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  • Dear Readers!

    If you look back at the editorial in the last issue of REMONDIS AKTUELL, then you’ll find that the comments made there were almost prophetic. Just one of the topics it mentioned was the droughts in 2018, predicting that we could expect much of the same this year. Here we are, just a few months on, and this prediction has come true. Having analysed empirical evidence and ice cores, the overwhelming majority of climatologists agree that these weather conditions have been caused by industrialised humans – and that they can only be put right by humans. The question here, of course, is how. Most people are focusing on cars, energy generated by fossil fuels and, of course, air travel. Everyone is talking about the electrification of vehicles. You just need to consider the physical facts, however, to realise this will not be easy to implement. Germany’s national grid, for example, would be unable to supply the power needed if all vehicle owners tried to recharge their car batteries at the same time. The question must, therefore, be asked whether electromobility is the right solution. The move towards the electrification of vehicles is well underway though, as is the switch from fossil fuels to renewable energy. Scientists, however, are predicting that these measures will not be enough on their own. We have another good idea here and one that is practicable – as can be seen by REMONDIS’ daily work. Namely, making the most of the potential of recycling to curb climate change, preferably on a global scale. If humans were to succeed in systematically recovering raw materials and returning them to production cycles and if they were to stop sending waste to landfill (so methane is not produced there), then this would be the third most effective way of reducing greenhouse gas emissions. Germany made this move back in 2005 when it passed the ‘TASi’ [Technical Directive on the Recycling, Treatment and Disposal of Municipal Waste]. It is high time that a European TASi is drawn up or – even better – a global TASi. We are systematically implementing this law at REMONDIS every single day.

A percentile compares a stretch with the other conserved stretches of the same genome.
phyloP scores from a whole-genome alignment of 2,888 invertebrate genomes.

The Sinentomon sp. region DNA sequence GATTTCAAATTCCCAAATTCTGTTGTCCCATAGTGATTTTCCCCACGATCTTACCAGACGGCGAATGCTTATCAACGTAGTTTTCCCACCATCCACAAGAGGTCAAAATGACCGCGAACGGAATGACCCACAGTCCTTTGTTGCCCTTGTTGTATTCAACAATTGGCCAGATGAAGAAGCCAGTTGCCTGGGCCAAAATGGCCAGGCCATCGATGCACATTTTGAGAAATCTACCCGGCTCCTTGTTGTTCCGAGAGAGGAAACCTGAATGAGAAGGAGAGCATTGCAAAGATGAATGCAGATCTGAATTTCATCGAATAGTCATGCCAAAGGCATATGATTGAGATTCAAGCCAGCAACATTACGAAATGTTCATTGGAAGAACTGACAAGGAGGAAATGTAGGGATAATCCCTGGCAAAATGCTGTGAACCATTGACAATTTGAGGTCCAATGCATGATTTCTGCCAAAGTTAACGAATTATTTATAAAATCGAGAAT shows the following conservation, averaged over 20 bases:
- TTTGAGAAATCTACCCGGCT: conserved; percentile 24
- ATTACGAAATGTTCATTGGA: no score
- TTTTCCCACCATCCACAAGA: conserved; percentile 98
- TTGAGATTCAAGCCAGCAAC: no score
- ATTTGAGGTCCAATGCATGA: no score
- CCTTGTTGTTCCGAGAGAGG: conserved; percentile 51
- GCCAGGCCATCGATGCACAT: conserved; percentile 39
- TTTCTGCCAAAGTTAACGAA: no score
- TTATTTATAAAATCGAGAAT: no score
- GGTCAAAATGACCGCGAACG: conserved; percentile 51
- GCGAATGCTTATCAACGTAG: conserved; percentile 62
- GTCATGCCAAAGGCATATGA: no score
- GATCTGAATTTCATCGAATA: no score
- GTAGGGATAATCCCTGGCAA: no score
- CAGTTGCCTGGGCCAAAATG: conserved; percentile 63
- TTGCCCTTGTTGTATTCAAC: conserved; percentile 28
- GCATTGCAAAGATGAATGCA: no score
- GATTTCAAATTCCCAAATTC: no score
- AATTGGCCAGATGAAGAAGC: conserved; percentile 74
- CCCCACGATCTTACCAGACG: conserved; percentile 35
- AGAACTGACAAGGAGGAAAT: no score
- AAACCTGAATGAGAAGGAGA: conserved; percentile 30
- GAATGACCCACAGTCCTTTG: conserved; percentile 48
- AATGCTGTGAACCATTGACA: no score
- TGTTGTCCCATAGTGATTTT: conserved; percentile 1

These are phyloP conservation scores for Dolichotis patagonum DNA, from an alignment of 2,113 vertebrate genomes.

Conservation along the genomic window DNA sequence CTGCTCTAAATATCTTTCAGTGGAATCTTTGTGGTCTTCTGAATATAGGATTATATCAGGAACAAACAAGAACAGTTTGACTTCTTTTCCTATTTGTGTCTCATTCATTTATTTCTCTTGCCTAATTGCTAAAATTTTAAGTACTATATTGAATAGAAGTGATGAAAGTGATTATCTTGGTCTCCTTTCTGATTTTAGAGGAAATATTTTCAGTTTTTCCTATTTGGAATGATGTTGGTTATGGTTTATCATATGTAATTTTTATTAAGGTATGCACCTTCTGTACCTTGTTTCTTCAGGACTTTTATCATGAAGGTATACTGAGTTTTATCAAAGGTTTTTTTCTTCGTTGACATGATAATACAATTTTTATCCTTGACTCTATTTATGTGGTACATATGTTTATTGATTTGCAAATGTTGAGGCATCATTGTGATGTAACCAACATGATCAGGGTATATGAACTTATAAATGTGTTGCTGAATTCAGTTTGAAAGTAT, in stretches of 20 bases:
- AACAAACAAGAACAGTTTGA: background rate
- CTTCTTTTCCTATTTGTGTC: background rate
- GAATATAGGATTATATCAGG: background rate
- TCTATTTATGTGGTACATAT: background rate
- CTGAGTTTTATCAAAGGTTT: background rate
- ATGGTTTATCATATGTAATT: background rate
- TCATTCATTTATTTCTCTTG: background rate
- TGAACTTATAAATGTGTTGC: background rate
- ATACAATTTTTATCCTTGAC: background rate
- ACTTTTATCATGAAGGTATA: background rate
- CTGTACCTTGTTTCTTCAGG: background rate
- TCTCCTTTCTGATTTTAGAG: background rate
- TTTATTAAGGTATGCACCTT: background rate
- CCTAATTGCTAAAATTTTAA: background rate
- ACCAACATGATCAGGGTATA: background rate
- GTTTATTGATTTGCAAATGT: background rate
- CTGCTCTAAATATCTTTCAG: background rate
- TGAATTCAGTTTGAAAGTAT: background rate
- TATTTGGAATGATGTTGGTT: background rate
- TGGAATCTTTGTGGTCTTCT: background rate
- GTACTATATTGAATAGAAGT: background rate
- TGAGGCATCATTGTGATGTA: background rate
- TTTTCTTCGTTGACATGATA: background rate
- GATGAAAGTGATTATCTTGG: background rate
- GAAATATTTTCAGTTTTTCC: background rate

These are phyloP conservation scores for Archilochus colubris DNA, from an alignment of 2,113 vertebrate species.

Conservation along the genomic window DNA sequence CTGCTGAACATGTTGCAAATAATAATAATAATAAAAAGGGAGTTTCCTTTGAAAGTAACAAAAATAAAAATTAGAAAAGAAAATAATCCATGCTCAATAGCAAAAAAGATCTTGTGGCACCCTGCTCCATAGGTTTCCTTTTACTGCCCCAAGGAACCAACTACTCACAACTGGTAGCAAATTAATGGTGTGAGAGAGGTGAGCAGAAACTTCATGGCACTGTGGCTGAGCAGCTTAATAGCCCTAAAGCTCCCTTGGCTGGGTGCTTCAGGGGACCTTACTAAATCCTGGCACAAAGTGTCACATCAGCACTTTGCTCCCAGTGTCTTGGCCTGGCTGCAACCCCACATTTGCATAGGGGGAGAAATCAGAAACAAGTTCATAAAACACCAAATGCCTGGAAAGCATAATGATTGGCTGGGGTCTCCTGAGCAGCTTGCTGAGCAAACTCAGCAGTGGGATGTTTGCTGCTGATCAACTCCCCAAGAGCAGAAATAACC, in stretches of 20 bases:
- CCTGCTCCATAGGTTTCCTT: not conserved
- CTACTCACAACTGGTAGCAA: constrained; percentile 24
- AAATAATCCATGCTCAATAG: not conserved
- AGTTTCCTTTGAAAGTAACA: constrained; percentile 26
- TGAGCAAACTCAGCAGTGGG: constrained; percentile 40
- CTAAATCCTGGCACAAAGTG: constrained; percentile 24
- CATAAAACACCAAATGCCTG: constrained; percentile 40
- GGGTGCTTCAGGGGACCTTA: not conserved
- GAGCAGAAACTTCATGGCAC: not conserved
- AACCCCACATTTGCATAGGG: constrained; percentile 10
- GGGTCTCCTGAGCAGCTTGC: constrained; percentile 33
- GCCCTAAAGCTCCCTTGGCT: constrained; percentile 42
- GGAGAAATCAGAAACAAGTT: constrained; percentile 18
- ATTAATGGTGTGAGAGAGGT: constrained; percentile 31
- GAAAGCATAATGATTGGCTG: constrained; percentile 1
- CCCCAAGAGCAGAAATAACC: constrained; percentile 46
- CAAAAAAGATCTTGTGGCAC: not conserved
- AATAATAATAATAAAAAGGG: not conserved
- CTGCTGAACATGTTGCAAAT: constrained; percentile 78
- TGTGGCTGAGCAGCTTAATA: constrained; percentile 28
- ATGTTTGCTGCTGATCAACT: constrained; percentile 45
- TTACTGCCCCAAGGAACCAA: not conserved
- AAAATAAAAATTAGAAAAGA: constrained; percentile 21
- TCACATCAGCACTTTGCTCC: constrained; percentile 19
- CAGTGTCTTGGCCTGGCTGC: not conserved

Looking at the international stage, Russia is intensifying its efforts to reduce the amount of waste it takes to landfill by creating a well-functioning circular economy. The Russian government has launched an initiative that has made it obliga- tory for all 80 Russian regions to appoint a general operator to modernise their regional waste management sector and set up more recycling systems. For many years now, REMONDIS has been running just such a system in Saransk, the capital city of the Russian Republic of Mordovia and – according to a 2010 survey – one of the best cities to live in in Russia. The city is, therefore, acting as a role model, showing the direction that the Russian waste management sector could move in in the future.

    A number of our new apprentices joined the ‘Fridays for Future’ movement when they were at school, calling for more to be done to stop climate change. And so it was a logical decision for them to do their apprenticeship at REMONDIS where they can carve out a sustainable career for themselves, “Every Day for Future” so to speak. REMONDIS’ systematic recycling operations ensure waste is transformed into raw materials, energy and heat and play a considerable role in conserving natural resources and tackling climate change. Welcome to the climate professionals.